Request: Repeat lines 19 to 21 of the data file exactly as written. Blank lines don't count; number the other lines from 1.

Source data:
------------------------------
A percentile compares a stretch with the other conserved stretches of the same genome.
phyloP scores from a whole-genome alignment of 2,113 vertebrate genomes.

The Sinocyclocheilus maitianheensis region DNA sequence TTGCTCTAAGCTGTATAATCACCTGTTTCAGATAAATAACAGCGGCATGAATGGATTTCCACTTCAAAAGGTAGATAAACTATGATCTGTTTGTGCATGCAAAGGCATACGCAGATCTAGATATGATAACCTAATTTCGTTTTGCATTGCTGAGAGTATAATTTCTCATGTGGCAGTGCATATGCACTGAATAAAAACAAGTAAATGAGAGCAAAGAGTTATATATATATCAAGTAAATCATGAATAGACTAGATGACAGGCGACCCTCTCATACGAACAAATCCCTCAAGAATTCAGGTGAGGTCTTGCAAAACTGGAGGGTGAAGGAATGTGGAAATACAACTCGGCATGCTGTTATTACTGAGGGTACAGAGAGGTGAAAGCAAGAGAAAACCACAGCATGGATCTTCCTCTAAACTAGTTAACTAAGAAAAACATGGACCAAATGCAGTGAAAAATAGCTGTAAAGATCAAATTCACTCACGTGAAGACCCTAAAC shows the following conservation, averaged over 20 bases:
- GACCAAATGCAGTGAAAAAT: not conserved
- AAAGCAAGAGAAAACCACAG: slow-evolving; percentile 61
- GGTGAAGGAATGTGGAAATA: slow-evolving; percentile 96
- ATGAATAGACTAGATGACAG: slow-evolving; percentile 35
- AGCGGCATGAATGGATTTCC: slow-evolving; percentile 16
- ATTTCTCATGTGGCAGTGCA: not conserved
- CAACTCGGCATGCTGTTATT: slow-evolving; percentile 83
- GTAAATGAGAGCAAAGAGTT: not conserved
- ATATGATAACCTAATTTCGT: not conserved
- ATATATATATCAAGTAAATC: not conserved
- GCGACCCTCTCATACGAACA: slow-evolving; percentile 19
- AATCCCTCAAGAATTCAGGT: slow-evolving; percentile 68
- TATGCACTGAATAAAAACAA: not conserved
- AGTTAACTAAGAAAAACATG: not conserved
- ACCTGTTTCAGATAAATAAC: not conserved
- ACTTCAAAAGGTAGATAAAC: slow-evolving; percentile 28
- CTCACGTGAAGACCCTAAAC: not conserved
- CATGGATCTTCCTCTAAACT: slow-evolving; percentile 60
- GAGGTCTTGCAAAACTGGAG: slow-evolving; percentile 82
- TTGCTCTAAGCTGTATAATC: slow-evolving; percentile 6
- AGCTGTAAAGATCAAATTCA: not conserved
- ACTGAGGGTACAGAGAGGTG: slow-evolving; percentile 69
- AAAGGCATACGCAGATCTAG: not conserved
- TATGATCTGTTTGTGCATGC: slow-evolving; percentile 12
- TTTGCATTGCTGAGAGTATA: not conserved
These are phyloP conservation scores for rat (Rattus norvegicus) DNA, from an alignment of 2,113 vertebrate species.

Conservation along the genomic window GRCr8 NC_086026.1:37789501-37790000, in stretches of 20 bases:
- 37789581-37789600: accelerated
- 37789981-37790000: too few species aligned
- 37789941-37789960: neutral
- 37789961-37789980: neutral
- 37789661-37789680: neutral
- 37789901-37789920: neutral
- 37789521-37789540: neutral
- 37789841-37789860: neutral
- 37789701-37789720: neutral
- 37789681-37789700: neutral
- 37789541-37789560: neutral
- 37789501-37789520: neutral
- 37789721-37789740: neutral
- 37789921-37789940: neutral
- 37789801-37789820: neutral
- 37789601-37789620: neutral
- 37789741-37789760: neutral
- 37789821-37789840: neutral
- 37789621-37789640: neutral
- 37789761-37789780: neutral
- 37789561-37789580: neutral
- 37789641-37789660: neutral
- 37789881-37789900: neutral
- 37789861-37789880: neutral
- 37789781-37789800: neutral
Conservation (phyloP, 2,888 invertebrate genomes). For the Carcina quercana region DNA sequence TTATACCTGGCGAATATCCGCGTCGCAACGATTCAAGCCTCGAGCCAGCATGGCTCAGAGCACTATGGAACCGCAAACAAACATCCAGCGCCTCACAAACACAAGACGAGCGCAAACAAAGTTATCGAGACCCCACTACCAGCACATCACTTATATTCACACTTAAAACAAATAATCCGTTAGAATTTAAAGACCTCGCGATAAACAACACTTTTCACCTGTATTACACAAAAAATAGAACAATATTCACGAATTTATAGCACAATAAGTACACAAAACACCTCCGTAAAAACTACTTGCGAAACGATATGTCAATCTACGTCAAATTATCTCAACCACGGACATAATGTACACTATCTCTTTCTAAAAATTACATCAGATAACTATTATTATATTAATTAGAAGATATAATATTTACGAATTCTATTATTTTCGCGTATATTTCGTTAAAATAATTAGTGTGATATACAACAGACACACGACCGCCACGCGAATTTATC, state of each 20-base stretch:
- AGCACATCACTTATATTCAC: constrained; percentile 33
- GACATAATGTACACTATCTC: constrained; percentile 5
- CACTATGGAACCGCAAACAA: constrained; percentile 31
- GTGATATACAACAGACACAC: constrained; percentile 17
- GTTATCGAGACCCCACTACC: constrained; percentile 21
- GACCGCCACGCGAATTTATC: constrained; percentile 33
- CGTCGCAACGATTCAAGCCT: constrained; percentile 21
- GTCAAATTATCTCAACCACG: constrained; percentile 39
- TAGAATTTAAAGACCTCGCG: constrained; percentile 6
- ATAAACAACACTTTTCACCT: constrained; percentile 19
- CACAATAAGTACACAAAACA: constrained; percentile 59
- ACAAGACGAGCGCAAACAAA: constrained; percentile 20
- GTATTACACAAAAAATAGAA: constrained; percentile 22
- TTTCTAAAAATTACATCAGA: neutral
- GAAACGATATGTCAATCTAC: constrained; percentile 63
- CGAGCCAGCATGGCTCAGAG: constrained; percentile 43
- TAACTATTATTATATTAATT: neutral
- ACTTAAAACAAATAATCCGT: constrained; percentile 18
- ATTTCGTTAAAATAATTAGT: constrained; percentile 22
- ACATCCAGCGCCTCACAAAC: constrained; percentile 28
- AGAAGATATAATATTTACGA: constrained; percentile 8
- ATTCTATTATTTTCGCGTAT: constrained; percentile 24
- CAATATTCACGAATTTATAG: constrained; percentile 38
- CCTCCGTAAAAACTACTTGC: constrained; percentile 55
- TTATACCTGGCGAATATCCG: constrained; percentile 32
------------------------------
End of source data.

- ACTTCAAAAGGTAGATAAAC: slow-evolving; percentile 28
- CTCACGTGAAGACCCTAAAC: not conserved
- CATGGATCTTCCTCTAAACT: slow-evolving; percentile 60